Normal and aberrant vascular endothelial growth factor (VEGF) pathway in renal cell carcinoma. In conditions of normoxia and normal von Hippel-Lindau (VHL) gene function, VHL protein is the substrate recognition component of an E3 ubiquitin ligase complex that targets hypoxia-inducible factor (HIF) α for proteolysis. In cellular hypoxia or with an inactivated VHL gene, the VHL protein-HIF interaction is disrupted, leading to stabilization and accumulation of HIF transcription factors. Activated HIF translocates into the nucleus and leads to transcription of a large repertoire of hypoxia-inducible genes, including VEGF and platelet-derived growth factor (PDGF). These ligands bind to their cognate receptors, which are present on the surface of endothelial cells, leading to cell migration, proliferation, and permeability. Sites of action of VEGF-targeted therapies are illustrated. Bevacizumab is a VEGF ligand-binding antibody. Sunitinib, sorafenib, axitinib, and pazopanib are small molecule inhibitors of the VEGF receptor (VEGFR) and PDGF receptor (PDGFR) tyrosine kinases. Pro indicates proline; Ub, ubiquitin; OH, hydroxy group.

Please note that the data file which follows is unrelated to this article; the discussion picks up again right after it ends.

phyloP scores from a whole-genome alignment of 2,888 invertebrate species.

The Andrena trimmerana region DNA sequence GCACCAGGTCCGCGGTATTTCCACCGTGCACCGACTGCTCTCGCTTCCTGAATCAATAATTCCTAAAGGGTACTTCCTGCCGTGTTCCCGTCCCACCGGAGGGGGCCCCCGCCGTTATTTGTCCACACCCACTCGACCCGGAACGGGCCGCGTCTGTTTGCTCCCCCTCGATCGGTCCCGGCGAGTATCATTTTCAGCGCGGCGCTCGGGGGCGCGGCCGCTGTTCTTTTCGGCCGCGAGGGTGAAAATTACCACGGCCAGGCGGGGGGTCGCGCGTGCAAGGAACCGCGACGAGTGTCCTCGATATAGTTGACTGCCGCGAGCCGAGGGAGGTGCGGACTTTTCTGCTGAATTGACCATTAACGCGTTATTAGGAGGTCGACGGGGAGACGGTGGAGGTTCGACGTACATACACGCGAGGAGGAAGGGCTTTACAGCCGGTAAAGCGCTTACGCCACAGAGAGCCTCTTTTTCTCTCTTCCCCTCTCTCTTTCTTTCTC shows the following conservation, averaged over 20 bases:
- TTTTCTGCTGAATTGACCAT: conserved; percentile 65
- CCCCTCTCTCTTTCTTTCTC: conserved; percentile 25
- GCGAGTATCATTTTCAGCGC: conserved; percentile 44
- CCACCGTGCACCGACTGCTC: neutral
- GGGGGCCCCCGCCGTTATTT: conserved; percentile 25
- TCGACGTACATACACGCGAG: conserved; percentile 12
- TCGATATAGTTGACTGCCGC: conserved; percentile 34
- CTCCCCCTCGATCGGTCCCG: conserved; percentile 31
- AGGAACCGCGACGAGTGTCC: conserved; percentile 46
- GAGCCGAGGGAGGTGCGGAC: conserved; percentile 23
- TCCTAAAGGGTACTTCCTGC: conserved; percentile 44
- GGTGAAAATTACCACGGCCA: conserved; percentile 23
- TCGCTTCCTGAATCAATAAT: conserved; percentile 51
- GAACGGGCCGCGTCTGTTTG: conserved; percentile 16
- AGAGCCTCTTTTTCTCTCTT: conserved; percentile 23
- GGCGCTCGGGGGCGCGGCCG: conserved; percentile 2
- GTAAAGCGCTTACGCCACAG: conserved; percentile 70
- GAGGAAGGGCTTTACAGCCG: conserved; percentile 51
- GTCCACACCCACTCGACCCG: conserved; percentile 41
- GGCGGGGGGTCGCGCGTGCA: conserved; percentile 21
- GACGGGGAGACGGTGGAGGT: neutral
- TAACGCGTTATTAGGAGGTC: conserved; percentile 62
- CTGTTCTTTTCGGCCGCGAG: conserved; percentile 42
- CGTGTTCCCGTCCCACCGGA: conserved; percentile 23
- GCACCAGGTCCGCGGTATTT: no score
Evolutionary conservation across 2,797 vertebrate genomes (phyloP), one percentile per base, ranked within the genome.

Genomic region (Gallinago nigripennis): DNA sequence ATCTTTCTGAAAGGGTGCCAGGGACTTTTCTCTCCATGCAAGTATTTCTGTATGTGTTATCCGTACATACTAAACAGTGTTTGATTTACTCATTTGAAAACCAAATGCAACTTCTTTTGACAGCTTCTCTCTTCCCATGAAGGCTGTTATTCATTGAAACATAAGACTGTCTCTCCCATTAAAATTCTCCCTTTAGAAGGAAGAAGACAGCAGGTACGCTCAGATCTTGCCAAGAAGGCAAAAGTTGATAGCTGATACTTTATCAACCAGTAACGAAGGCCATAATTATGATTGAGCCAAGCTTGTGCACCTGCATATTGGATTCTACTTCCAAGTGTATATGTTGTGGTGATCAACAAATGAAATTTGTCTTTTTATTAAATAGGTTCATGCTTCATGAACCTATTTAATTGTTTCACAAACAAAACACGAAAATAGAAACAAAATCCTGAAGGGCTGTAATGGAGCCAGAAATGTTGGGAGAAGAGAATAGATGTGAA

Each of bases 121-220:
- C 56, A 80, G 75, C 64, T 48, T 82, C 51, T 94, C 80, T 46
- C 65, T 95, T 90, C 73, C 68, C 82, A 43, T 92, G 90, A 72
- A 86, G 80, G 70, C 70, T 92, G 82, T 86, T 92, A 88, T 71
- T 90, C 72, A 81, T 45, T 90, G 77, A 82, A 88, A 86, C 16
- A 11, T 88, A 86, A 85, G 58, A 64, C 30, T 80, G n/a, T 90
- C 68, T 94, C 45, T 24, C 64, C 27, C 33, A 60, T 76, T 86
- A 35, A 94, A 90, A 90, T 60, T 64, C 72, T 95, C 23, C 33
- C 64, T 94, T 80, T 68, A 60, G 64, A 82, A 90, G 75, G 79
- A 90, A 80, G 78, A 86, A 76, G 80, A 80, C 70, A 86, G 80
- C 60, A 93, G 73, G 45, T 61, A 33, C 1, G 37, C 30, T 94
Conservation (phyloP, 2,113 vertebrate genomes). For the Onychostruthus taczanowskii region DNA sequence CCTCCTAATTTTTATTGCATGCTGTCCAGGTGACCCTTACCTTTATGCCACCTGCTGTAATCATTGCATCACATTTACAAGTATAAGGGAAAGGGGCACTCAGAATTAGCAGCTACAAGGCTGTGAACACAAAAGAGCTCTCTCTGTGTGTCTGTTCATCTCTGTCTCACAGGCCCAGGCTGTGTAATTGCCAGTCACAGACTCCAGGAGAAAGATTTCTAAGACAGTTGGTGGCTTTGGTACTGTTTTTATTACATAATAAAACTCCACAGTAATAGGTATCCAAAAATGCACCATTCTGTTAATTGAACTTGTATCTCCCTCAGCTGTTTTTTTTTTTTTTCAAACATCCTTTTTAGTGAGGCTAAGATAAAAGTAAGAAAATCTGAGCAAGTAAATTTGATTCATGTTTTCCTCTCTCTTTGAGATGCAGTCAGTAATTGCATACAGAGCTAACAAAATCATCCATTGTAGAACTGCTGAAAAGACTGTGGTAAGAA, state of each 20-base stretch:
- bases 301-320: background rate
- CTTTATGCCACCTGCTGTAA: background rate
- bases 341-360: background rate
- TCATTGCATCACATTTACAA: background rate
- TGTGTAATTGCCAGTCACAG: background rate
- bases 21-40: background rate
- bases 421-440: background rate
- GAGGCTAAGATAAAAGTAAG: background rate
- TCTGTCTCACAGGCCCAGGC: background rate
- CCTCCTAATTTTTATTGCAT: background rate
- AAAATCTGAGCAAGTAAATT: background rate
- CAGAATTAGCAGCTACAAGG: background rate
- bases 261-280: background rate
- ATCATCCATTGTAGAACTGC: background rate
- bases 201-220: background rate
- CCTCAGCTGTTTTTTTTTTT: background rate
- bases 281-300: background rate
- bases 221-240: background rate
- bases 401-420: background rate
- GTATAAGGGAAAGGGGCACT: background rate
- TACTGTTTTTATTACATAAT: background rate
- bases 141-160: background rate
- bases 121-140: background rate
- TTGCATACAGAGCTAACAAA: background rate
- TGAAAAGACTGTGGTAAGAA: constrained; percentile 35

Sunitinib (Sutent; Pfizer Inc., New York, NY) is a small molecule inhibitor of the tyrosine kinase portion of the VEGF family of receptors.8 Initial phase 2 trials of sunitinib given at a dose of 50 mg orally every day for 4 weeks on followed by 2 weeks off in patients with metastatic RCC (n = 169 total patients) who failed on prior cytokine-based therapy demonstrated an investigator-assessed objective response rate of 45%, a median response duration of 11.9 months, and a median progression-free survival (PFS) of 8.4 months (Table 1).9, 10 A phase 3 trial in patients with untreated, metastatic RCC (n = 750) of sunitinib versus interferon-alpha demonstrated a significant advantage in an independently assessed objective response rate (31% vs 6%; P < .001) and in PFS (11 months vs 5 months). The hazard ratio for progression was 0.42 (P < .001) for sunitinib-treated patients.11 Baseline clinical features that were predictive of improved PFS at 12 months in sunitinib-treated patients included an Eastern Cooperative Oncology Group performance status of 0, a time from diagnosis to metastases ≥1 year, and a corrected serum calcium level ≤10 mg/dL.11 Overall survival (OS) data also were reported recently.12 Sunitinib-treated patients had a median OS of 26.4 months versus 21.8 months for interferon-treated patients (P = .051). It is noteworthy that several patients who were randomized to receive interferon received sunitinib and other active, targeted therapy on progression, likely under powering this trial to detect a difference in OS. Clearly, the very high median OS numbers compared with historic controls support the finding that targeted therapy has meaningfully extended the lives of patients with metastatic RCC. On the basis of these data, sunitinib has emerged as a front-line standard of care in metastatic RCC. This drug is notable for a superior objective response rate compared with the other agents balanced against toxic effects, including fatigue, hand-foot syndrome, diarrhea, hypertension, and hypothyroidism.13 Cardiac toxicity also has been described with sunitinib as well as sorafenib. These events largely comprise declines in ejection fraction/congestive heart failure as well as cardiac ischemia.14, 15 Descriptions of cardiotoxicity have come largely from retrospective, single-institution reviews. Thus, more thorough, prospective investigation of these potentially relevant toxicities is needed to define appropriate monitoring and intervention and to properly equate the risk/benefit of these agents.